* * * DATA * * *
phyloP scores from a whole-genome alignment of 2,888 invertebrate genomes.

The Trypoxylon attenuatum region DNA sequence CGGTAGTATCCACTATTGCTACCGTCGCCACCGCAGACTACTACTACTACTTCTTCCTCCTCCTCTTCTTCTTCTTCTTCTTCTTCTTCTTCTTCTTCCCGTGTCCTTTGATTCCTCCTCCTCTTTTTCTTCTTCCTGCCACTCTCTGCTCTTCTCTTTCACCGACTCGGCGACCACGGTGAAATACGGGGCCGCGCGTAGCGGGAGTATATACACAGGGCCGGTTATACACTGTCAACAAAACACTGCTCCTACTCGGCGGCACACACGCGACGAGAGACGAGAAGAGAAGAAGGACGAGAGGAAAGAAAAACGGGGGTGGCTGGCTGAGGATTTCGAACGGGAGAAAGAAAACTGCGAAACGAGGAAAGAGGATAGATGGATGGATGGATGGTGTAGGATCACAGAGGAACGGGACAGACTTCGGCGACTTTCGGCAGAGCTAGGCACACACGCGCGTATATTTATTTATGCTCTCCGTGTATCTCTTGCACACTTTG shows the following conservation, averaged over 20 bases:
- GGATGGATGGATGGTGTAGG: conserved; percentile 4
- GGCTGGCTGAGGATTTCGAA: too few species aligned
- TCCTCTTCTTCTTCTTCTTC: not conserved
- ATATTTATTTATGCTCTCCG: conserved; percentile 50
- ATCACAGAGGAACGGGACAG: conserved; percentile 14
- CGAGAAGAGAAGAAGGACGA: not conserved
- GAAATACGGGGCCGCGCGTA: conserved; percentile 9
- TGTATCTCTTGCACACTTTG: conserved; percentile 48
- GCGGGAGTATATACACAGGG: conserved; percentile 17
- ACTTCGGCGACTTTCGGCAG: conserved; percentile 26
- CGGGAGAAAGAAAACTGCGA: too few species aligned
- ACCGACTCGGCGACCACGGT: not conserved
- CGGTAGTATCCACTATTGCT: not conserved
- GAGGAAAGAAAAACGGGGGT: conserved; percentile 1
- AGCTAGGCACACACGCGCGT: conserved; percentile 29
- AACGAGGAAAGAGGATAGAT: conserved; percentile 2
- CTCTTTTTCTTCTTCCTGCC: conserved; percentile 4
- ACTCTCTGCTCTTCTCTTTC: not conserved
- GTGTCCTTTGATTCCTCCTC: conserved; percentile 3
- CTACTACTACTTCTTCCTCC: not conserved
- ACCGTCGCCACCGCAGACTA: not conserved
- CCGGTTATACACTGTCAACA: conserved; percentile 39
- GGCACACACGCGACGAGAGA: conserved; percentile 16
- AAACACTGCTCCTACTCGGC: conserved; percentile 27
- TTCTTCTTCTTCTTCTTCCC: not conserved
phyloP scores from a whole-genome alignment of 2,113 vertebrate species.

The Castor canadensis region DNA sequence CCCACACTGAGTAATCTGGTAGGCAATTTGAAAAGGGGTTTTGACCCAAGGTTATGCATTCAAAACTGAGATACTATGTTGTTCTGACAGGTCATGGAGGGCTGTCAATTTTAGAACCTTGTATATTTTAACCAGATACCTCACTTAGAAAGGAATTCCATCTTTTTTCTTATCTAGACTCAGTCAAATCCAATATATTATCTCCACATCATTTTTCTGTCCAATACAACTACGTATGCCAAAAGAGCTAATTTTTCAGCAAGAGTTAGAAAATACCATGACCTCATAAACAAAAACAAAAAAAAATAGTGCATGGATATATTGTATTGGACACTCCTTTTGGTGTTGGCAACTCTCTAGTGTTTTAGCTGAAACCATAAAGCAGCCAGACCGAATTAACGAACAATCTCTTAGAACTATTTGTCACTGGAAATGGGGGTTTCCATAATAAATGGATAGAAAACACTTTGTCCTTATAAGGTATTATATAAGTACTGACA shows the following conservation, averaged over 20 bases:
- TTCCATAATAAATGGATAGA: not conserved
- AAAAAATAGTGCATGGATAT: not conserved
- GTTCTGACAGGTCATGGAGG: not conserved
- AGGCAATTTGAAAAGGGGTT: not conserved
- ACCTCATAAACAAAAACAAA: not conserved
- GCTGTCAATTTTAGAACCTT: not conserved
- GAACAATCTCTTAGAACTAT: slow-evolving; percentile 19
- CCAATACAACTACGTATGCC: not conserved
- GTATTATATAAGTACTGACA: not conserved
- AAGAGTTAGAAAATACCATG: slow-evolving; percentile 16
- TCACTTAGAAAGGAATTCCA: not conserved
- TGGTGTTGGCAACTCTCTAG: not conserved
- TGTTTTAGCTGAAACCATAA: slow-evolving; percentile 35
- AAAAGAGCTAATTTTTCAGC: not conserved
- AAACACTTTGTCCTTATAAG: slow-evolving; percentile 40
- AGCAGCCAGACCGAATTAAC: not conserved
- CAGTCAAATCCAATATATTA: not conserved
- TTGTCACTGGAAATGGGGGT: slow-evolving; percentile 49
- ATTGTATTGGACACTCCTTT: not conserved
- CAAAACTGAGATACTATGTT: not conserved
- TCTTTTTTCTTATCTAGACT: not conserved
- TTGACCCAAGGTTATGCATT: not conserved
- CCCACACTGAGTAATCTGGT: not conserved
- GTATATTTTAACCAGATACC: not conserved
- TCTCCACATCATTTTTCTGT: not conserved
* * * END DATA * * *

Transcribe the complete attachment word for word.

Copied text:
phyloP scores from a whole-genome alignment of 2,888 invertebrate genomes.

The Trypoxylon attenuatum region DNA sequence CGGTAGTATCCACTATTGCTACCGTCGCCACCGCAGACTACTACTACTACTTCTTCCTCCTCCTCTTCTTCTTCTTCTTCTTCTTCTTCTTCTTCTTCCCGTGTCCTTTGATTCCTCCTCCTCTTTTTCTTCTTCCTGCCACTCTCTGCTCTTCTCTTTCACCGACTCGGCGACCACGGTGAAATACGGGGCCGCGCGTAGCGGGAGTATATACACAGGGCCGGTTATACACTGTCAACAAAACACTGCTCCTACTCGGCGGCACACACGCGACGAGAGACGAGAAGAGAAGAAGGACGAGAGGAAAGAAAAACGGGGGTGGCTGGCTGAGGATTTCGAACGGGAGAAAGAAAACTGCGAAACGAGGAAAGAGGATAGATGGATGGATGGATGGTGTAGGATCACAGAGGAACGGGACAGACTTCGGCGACTTTCGGCAGAGCTAGGCACACACGCGCGTATATTTATTTATGCTCTCCGTGTATCTCTTGCACACTTTG shows the following conservation, averaged over 20 bases:
- GGATGGATGGATGGTGTAGG: conserved; percentile 4
- GGCTGGCTGAGGATTTCGAA: too few species aligned
- TCCTCTTCTTCTTCTTCTTC: not conserved
- ATATTTATTTATGCTCTCCG: conserved; percentile 50
- ATCACAGAGGAACGGGACAG: conserved; percentile 14
- CGAGAAGAGAAGAAGGACGA: not conserved
- GAAATACGGGGCCGCGCGTA: conserved; percentile 9
- TGTATCTCTTGCACACTTTG: conserved; percentile 48
- GCGGGAGTATATACACAGGG: conserved; percentile 17
- ACTTCGGCGACTTTCGGCAG: conserved; percentile 26
- CGGGAGAAAGAAAACTGCGA: too few species aligned
- ACCGACTCGGCGACCACGGT: not conserved
- CGGTAGTATCCACTATTGCT: not conserved
- GAGGAAAGAAAAACGGGGGT: conserved; percentile 1
- AGCTAGGCACACACGCGCGT: conserved; percentile 29
- AACGAGGAAAGAGGATAGAT: conserved; percentile 2
- CTCTTTTTCTTCTTCCTGCC: conserved; percentile 4
- ACTCTCTGCTCTTCTCTTTC: not conserved
- GTGTCCTTTGATTCCTCCTC: conserved; percentile 3
- CTACTACTACTTCTTCCTCC: not conserved
- ACCGTCGCCACCGCAGACTA: not conserved
- CCGGTTATACACTGTCAACA: conserved; percentile 39
- GGCACACACGCGACGAGAGA: conserved; percentile 16
- AAACACTGCTCCTACTCGGC: conserved; percentile 27
- TTCTTCTTCTTCTTCTTCCC: not conserved
phyloP scores from a whole-genome alignment of 2,113 vertebrate species.

The Castor canadensis region DNA sequence CCCACACTGAGTAATCTGGTAGGCAATTTGAAAAGGGGTTTTGACCCAAGGTTATGCATTCAAAACTGAGATACTATGTTGTTCTGACAGGTCATGGAGGGCTGTCAATTTTAGAACCTTGTATATTTTAACCAGATACCTCACTTAGAAAGGAATTCCATCTTTTTTCTTATCTAGACTCAGTCAAATCCAATATATTATCTCCACATCATTTTTCTGTCCAATACAACTACGTATGCCAAAAGAGCTAATTTTTCAGCAAGAGTTAGAAAATACCATGACCTCATAAACAAAAACAAAAAAAAATAGTGCATGGATATATTGTATTGGACACTCCTTTTGGTGTTGGCAACTCTCTAGTGTTTTAGCTGAAACCATAAAGCAGCCAGACCGAATTAACGAACAATCTCTTAGAACTATTTGTCACTGGAAATGGGGGTTTCCATAATAAATGGATAGAAAACACTTTGTCCTTATAAGGTATTATATAAGTACTGACA shows the following conservation, averaged over 20 bases:
- TTCCATAATAAATGGATAGA: not conserved
- AAAAAATAGTGCATGGATAT: not conserved
- GTTCTGACAGGTCATGGAGG: not conserved
- AGGCAATTTGAAAAGGGGTT: not conserved
- ACCTCATAAACAAAAACAAA: not conserved
- GCTGTCAATTTTAGAACCTT: not conserved
- GAACAATCTCTTAGAACTAT: slow-evolving; percentile 19
- CCAATACAACTACGTATGCC: not conserved
- GTATTATATAAGTACTGACA: not conserved
- AAGAGTTAGAAAATACCATG: slow-evolving; percentile 16
- TCACTTAGAAAGGAATTCCA: not conserved
- TGGTGTTGGCAACTCTCTAG: not conserved
- TGTTTTAGCTGAAACCATAA: slow-evolving; percentile 35
- AAAAGAGCTAATTTTTCAGC: not conserved
- AAACACTTTGTCCTTATAAG: slow-evolving; percentile 40
- AGCAGCCAGACCGAATTAAC: not conserved
- CAGTCAAATCCAATATATTA: not conserved
- TTGTCACTGGAAATGGGGGT: slow-evolving; percentile 49
- ATTGTATTGGACACTCCTTT: not conserved
- CAAAACTGAGATACTATGTT: not conserved
- TCTTTTTTCTTATCTAGACT: not conserved
- TTGACCCAAGGTTATGCATT: not conserved
- CCCACACTGAGTAATCTGGT: not conserved
- GTATATTTTAACCAGATACC: not conserved
- TCTCCACATCATTTTTCTGT: not conserved